The following are among the new faculty members at the University.
Cassie Adcock, Ph.D., joins the Department of History in Arts & Sciences as assistant professor with a joint appointment in religious studies. She received a bachelor’s degree in anthropology from Bard College in 1994, a master’s degree in religious studies from the University of California, Santa Barbara, in 1996 and a master’s degree in the history of religions from the University of Chicago in 1997. Her doctorate was awarded this summer from the University of Chicago, where she completed a dissertation on modern religion and political culture in North India in the 19th and 20th centuries. Her main research interests lie in the exploration of historically specific articulations of religion, secularism and tolerance in colonial and postcolonial India.
Asad Qadri Ahmed, Ph.D., joins the Department of Asian and Near Eastern Languages and Literatures in Arts & Sciences as assistant professor of Arabic and Islamic studies. His undergraduate training at Yale included western philosophy and literature; at Princeton, where he earned his doctorate, he expanded his fields of interest to include Islamic intellectual history in its first 400 years and early Islamic history. His further interests include Arabo-Islamic philosophy and theology with a special focus on logic and epistemology, classical Arabic poetry and poetics, Hadith studies, Tafsir and Graeco-Arabica.
Jean Allman, Ph.D., joins the Department of History in Arts & Sciences as the Jack Hexter Professor in the Humanities. Since receiving her doctorate from Northwestern University in 1987, she has held faculty positions at the University of Missouri-Columbia, the University of Minnesota, where she was tenured in 1996, and the University of Illinois at Urbana-Champaign, which she joined in 2001 as professor of history — with appointments in African studies and gender and women’s studies — and where she served as director of the university’s Center for African Studies from 2003-07. She is a specialist in the social, cultural and political history of West Africa and is the author or editor of six books, including, most recently, “TONGNAAB: The History of a West African God” (2005).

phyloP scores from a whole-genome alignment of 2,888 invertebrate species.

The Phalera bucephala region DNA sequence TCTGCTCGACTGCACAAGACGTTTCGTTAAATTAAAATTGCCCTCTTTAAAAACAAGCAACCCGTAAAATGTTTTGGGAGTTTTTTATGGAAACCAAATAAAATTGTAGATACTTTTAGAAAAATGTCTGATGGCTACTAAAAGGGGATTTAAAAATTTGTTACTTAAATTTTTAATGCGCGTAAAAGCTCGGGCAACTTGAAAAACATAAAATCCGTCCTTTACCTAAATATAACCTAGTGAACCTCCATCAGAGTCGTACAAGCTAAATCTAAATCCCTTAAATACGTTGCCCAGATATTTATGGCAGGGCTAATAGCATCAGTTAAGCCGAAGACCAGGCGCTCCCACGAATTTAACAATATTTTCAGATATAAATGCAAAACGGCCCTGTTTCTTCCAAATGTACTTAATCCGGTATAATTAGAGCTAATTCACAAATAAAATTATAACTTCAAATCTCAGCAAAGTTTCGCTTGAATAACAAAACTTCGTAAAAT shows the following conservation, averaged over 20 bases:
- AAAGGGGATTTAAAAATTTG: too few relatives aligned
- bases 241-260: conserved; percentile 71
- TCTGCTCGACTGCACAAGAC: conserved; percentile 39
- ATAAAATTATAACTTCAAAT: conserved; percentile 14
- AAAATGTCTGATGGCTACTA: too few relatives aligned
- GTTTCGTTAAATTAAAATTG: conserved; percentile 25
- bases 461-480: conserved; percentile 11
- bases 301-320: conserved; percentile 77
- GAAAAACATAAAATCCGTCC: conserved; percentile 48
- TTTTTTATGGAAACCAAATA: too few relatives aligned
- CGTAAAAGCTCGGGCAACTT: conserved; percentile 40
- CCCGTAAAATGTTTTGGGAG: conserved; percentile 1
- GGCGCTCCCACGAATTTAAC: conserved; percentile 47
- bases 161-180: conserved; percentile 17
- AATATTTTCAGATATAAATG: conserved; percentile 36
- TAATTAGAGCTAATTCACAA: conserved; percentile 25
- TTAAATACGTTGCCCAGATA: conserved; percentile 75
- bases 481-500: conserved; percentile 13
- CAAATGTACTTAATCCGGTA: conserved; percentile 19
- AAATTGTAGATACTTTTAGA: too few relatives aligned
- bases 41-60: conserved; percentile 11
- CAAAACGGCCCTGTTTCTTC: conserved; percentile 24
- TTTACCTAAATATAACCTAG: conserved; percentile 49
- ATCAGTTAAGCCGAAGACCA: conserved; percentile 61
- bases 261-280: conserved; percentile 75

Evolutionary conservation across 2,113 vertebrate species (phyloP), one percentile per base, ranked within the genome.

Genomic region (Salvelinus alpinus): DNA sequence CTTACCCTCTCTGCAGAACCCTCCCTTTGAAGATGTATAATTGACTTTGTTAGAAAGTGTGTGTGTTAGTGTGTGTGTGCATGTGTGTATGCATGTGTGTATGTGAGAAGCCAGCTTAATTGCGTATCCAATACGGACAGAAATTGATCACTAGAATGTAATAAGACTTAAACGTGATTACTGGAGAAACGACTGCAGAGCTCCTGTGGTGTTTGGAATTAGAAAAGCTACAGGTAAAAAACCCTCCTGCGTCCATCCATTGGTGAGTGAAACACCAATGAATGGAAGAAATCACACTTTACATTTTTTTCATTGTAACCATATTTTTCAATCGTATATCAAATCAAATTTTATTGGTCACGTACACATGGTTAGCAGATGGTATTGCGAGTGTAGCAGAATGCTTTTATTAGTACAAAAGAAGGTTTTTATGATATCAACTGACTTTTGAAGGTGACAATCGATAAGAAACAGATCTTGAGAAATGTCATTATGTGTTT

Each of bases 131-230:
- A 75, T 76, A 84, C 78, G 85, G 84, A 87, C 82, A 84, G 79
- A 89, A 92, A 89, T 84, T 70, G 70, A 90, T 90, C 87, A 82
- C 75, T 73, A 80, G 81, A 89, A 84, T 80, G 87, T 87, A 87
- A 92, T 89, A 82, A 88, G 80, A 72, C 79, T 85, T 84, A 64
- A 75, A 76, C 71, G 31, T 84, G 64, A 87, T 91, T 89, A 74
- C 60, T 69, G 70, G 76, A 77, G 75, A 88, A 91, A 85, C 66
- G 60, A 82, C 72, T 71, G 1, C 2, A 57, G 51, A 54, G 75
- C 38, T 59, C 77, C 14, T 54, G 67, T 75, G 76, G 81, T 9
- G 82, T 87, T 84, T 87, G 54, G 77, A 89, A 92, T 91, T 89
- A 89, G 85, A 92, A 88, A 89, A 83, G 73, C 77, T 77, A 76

Xiumin Martin, Ph.D., joins the Olin Business School as assistant professor of accounting. She focuses her research on the role of voluntary accounting disclosures, the properties of accounting numbers and the role of information on assets pricing. Martin has a doctorate in financial accounting from the University of Missouri-Columbia and a master of philosophy in accounting from the Hong Kong Baptist University in Hong Kong.